Friday, November 15, 2019

Puerto Rico Senate denies newly sworn gov its consent

By on August 5, 2019

Senate President Thomas Rivera Schatz, at lectern, speaks to his fellow lawmakers. (CyberNews)

Supreme Court gives chamber, Pierluisi and AG until noon Tuesday to present arguments  

SAN JUAN — The Puerto Rico Senate ended Monday the special session convened by former Gov. Ricardo Rosselló to consider the nomination of Pedro Pierluisi as secretary of State, putting an end to the possibility of Pierluisi receiving the constitutional requirement of consent from both legislative chambers. 

In his floor remarks, Senate President Thomas Rivera Schatz argued that it was up to the Supreme Court to decide whether Pierluisis was legitimately next in the gubernatorial line of succession, adding that, regardless, the Senate was not yet prepared to vote on Pierluisi’s confirmation because the new La Fortaleza executive mansion tenant never submitted all the documents required of cabinet nominees.  

“The Senate did not confirm Pierluisi [as secretary of State], his swearing-in as governor is null, and it is my duty to take this issue to the Supreme Court,” Rivera Schatz said when beginning his statement during the special session, where he also argued that “the Senate needs to be respected and Pierluisi can’t say one day that he will come [to the confirmation hearing] and the next day that he would not.”

Pierluisi’s ascension to the governor’s office is shrouded in allegations of illegitimacy and unconstitutionality because at the time of Pierluisi’s swearing-in as governor his confirmation process as secretary of State was incomplete. Pierluisi had only received the confirmation of the House of Representatives, despite article 4, section 5 of  Puerto Rico’s Constitution establishing that a secretary of State needs the advice and consent of both legislative bodies.

While Pierluisi contested Friday that as governor it would make no sense to go to the Senate’s confirmation hearing, he hoped the upper chamber would “ratify his incumbency,” adding during his first press conference at La Fortaleza that if the Senate voted against him, he would step down. 

Pierluisi echoed Rosselló’s last official statement, saying he was already secretary of State because the governor can make appointments while the legislature is in recess.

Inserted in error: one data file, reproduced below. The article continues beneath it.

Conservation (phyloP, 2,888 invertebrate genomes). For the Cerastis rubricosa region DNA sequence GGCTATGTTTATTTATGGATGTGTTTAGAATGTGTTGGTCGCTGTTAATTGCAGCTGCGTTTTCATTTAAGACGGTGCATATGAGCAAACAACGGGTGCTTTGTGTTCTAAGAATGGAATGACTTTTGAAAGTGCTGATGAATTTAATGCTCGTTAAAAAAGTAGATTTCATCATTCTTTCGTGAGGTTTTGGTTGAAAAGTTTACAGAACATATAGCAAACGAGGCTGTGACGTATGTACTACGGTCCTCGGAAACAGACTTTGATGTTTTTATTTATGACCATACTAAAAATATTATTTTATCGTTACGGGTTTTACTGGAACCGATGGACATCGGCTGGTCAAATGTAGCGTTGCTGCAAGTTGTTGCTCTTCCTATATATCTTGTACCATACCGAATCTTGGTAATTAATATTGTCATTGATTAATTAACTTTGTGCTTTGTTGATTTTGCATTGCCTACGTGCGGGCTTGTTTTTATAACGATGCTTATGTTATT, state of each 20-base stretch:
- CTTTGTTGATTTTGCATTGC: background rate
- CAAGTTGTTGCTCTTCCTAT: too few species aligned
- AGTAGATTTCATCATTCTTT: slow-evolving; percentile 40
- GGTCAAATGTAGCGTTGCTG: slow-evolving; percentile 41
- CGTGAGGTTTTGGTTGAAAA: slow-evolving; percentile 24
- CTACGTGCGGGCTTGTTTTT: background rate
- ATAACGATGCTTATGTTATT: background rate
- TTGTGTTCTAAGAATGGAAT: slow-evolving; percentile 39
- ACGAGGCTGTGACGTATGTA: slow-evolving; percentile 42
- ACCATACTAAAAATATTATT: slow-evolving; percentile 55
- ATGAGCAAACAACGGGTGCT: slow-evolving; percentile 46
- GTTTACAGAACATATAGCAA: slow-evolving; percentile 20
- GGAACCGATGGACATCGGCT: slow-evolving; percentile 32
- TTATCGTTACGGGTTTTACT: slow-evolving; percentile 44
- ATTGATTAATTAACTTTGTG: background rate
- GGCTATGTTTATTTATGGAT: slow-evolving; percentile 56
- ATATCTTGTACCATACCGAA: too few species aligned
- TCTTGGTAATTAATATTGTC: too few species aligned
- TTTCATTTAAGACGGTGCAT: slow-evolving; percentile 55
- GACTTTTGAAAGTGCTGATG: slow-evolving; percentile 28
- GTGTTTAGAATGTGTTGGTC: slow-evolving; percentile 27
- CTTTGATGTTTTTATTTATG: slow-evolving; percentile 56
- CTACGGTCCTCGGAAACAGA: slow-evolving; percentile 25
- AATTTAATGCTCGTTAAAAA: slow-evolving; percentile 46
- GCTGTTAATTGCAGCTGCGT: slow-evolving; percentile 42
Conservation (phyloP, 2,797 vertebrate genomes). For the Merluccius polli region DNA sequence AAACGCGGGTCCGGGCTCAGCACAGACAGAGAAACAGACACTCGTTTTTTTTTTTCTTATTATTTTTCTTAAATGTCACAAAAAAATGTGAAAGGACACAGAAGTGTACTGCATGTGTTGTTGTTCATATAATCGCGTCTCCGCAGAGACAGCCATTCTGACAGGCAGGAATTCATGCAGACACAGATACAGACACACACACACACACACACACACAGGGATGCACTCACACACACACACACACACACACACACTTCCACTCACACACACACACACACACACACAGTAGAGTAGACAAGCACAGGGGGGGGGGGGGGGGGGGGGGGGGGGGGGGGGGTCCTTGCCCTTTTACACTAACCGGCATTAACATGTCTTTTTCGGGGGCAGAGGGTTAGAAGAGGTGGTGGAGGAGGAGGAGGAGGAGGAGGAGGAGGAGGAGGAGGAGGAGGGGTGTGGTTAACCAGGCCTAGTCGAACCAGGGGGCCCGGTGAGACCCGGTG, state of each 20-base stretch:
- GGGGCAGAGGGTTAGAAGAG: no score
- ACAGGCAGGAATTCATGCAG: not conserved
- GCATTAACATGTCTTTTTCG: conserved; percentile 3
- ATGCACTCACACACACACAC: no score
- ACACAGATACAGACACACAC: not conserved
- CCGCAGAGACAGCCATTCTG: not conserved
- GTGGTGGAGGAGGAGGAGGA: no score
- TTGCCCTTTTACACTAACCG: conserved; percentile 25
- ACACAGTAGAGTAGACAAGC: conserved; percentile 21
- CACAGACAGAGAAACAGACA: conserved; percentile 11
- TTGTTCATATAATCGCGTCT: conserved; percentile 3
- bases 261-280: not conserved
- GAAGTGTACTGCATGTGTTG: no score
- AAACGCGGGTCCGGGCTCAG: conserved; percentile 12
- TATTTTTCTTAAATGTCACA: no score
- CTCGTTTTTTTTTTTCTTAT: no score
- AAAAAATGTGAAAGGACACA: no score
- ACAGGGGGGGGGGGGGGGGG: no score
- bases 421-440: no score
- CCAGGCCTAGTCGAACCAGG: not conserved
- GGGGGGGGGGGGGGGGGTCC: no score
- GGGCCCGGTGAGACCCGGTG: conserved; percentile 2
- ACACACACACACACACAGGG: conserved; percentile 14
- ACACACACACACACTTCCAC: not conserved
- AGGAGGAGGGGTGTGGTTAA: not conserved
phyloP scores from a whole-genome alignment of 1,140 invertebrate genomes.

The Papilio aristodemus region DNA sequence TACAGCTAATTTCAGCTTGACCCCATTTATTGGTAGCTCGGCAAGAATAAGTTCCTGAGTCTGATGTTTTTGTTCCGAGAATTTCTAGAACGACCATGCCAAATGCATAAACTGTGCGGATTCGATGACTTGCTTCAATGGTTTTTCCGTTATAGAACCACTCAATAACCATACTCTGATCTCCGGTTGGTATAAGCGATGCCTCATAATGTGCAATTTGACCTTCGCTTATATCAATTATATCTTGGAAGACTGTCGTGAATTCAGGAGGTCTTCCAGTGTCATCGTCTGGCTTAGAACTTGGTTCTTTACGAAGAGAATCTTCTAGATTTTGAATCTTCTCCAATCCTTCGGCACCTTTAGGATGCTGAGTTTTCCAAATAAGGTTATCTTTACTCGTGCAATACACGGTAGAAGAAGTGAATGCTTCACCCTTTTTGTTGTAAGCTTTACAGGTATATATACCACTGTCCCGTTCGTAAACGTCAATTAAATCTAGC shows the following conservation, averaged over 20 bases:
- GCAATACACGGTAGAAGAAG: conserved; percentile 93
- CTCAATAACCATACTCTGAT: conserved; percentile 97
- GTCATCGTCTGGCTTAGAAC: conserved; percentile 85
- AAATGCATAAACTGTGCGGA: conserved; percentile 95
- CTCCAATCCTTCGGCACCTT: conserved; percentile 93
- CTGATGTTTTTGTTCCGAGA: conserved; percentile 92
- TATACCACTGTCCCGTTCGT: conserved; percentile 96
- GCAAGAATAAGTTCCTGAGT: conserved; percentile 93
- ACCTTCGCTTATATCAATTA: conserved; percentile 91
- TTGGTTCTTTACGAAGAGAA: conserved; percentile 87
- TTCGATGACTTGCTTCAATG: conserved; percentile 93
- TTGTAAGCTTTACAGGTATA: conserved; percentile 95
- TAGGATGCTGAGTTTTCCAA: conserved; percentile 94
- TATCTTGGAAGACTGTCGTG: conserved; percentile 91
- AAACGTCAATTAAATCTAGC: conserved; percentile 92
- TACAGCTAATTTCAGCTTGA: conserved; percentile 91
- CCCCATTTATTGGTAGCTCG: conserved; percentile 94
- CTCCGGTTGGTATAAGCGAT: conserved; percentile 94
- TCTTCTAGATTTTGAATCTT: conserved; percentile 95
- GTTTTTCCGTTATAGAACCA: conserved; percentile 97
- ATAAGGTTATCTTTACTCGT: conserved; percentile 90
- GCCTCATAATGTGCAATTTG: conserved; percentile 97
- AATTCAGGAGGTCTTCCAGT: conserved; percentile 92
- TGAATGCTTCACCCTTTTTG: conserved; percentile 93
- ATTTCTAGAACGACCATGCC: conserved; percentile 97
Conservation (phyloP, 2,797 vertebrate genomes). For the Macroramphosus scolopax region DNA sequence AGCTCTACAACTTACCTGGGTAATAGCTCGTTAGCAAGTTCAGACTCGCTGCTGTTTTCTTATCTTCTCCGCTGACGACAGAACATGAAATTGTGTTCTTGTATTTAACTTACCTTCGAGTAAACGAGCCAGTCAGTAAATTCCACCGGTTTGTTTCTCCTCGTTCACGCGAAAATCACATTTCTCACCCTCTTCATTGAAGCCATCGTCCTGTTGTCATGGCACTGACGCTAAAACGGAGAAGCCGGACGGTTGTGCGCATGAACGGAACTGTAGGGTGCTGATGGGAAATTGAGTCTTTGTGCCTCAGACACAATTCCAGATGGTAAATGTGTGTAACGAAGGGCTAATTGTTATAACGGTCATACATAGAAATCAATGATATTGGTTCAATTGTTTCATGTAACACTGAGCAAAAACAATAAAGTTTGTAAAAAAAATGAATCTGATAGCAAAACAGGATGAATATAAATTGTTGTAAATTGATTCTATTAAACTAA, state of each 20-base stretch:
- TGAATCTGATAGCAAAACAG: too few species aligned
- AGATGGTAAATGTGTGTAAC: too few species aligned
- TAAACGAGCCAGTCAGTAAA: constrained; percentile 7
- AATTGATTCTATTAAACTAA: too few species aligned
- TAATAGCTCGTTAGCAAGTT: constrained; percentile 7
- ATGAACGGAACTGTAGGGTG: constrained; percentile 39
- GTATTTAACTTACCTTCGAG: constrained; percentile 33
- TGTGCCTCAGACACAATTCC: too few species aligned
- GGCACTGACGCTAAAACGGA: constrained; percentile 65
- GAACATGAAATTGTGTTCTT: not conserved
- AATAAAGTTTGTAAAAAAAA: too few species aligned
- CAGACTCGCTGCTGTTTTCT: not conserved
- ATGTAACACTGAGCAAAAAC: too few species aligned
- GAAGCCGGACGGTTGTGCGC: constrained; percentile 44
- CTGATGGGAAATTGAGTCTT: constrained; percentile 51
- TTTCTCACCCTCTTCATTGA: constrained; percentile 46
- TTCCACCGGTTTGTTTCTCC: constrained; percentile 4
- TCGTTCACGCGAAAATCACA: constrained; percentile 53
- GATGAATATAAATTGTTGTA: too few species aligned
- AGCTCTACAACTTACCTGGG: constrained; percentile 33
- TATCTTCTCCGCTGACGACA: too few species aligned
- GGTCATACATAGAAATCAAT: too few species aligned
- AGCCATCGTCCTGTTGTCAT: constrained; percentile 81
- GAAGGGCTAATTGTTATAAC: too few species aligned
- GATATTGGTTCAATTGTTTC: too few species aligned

After Monday’s session ended, Puerto Rican Independence Party Sen. Juan Dalmau argued that although he would have preferred an explicit vote, it was clear that the Senate rejected Pierluisi’s nomination as secretary of State and that, “without a doubt,” if Pierluisi wanted to fulfill the “political promise” he made Friday, he should resign.

“The thing is that the secretary of State, to be considered secretary of State [on a permanent basis], needs the advice and consent of both chambers. The secretary of State, Pedro Pierluisi, didn’t receive the advice and consent of the Senate,” Dalmau stressed. 

Pierluisi argued in a statement that there was no rejection because there was no vote and that the proper course of action was to wait for the Supreme Court’s decision. 

“I acknowledge that the Puerto Rico Senate has brought a lawsuit to challenge my swearing-in as Governor and that it now seeks to have the Supreme Court of Puerto Rico resolve the matter,” Pierluisi said.

“Given that today the Senate did not cast a vote and that the vast majority of the Senators did not have the opportunity to express themselves concerning my governorship, with the utmost deference to the Supreme Court of Puerto Rico, I will wait for its decision, trusting that what is best for Puerto Rico will prevail,” he added.

Although only a few senators asked for turns to speak, most speeches were against Pierluisi. In his turn, the Senate president said that Pierluisi had four votes in favor of his confirmation Thursday, and that even though he gave mayors and Pierluisi time to “make calls” and “lobby,” there was but one more senator ready to vote in his favor Monday. “He needs 15 and he only has five,” Rivera Schatz said. 

Meanwhile, Sen. Miguel Romero argued that the Senate should have held the vote because it would bring stability and the Supreme Court could take it into consideration during its deliberation. 

On Sunday night, the Senate sued Pierluisi and the government of Puerto Rico, requesting Pierluisi’s swearing-in as governor be declared null. The Supreme Court gave the Senate, Pierluisi and the attorney general until noon Tuesday to present their arguments.

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